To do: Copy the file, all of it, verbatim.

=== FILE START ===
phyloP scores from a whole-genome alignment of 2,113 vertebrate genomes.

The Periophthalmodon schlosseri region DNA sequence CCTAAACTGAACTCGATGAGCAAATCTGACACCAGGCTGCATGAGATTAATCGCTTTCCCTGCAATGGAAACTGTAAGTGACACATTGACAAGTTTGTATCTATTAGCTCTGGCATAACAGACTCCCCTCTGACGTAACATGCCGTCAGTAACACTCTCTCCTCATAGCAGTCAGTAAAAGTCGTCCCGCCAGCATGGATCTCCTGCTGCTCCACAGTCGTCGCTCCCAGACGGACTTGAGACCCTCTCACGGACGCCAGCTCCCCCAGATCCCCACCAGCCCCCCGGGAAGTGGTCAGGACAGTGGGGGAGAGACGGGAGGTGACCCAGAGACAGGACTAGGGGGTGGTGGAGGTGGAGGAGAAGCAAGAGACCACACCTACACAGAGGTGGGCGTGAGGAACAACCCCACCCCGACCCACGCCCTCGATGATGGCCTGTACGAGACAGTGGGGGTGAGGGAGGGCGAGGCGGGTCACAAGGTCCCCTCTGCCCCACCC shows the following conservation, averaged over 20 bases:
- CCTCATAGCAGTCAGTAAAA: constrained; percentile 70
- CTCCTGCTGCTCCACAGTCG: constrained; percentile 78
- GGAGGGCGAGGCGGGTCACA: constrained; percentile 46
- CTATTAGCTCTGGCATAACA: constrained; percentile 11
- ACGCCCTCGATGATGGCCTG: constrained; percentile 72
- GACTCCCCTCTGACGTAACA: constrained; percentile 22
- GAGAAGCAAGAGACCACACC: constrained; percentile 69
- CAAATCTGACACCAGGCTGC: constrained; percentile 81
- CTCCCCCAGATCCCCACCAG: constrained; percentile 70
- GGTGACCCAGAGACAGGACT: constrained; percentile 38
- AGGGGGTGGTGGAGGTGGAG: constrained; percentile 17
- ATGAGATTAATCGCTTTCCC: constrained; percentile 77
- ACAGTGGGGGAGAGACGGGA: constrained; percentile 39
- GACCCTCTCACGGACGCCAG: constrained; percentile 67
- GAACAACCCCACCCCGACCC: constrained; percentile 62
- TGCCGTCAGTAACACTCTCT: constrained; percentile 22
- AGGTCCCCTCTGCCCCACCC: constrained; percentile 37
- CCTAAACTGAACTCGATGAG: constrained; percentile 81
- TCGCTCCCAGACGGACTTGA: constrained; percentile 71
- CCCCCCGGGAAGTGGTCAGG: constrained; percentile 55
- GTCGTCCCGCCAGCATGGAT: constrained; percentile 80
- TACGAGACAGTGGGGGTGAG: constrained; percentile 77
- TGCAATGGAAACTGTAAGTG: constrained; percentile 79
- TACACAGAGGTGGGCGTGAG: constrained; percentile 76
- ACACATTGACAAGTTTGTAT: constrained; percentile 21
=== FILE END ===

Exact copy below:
phyloP scores from a whole-genome alignment of 2,113 vertebrate genomes.

The Periophthalmodon schlosseri region DNA sequence CCTAAACTGAACTCGATGAGCAAATCTGACACCAGGCTGCATGAGATTAATCGCTTTCCCTGCAATGGAAACTGTAAGTGACACATTGACAAGTTTGTATCTATTAGCTCTGGCATAACAGACTCCCCTCTGACGTAACATGCCGTCAGTAACACTCTCTCCTCATAGCAGTCAGTAAAAGTCGTCCCGCCAGCATGGATCTCCTGCTGCTCCACAGTCGTCGCTCCCAGACGGACTTGAGACCCTCTCACGGACGCCAGCTCCCCCAGATCCCCACCAGCCCCCCGGGAAGTGGTCAGGACAGTGGGGGAGAGACGGGAGGTGACCCAGAGACAGGACTAGGGGGTGGTGGAGGTGGAGGAGAAGCAAGAGACCACACCTACACAGAGGTGGGCGTGAGGAACAACCCCACCCCGACCCACGCCCTCGATGATGGCCTGTACGAGACAGTGGGGGTGAGGGAGGGCGAGGCGGGTCACAAGGTCCCCTCTGCCCCACCC shows the following conservation, averaged over 20 bases:
- CCTCATAGCAGTCAGTAAAA: constrained; percentile 70
- CTCCTGCTGCTCCACAGTCG: constrained; percentile 78
- GGAGGGCGAGGCGGGTCACA: constrained; percentile 46
- CTATTAGCTCTGGCATAACA: constrained; percentile 11
- ACGCCCTCGATGATGGCCTG: constrained; percentile 72
- GACTCCCCTCTGACGTAACA: constrained; percentile 22
- GAGAAGCAAGAGACCACACC: constrained; percentile 69
- CAAATCTGACACCAGGCTGC: constrained; percentile 81
- CTCCCCCAGATCCCCACCAG: constrained; percentile 70
- GGTGACCCAGAGACAGGACT: constrained; percentile 38
- AGGGGGTGGTGGAGGTGGAG: constrained; percentile 17
- ATGAGATTAATCGCTTTCCC: constrained; percentile 77
- ACAGTGGGGGAGAGACGGGA: constrained; percentile 39
- GACCCTCTCACGGACGCCAG: constrained; percentile 67
- GAACAACCCCACCCCGACCC: constrained; percentile 62
- TGCCGTCAGTAACACTCTCT: constrained; percentile 22
- AGGTCCCCTCTGCCCCACCC: constrained; percentile 37
- CCTAAACTGAACTCGATGAG: constrained; percentile 81
- TCGCTCCCAGACGGACTTGA: constrained; percentile 71
- CCCCCCGGGAAGTGGTCAGG: constrained; percentile 55
- GTCGTCCCGCCAGCATGGAT: constrained; percentile 80
- TACGAGACAGTGGGGGTGAG: constrained; percentile 77
- TGCAATGGAAACTGTAAGTG: constrained; percentile 79
- TACACAGAGGTGGGCGTGAG: constrained; percentile 76
- ACACATTGACAAGTTTGTAT: constrained; percentile 21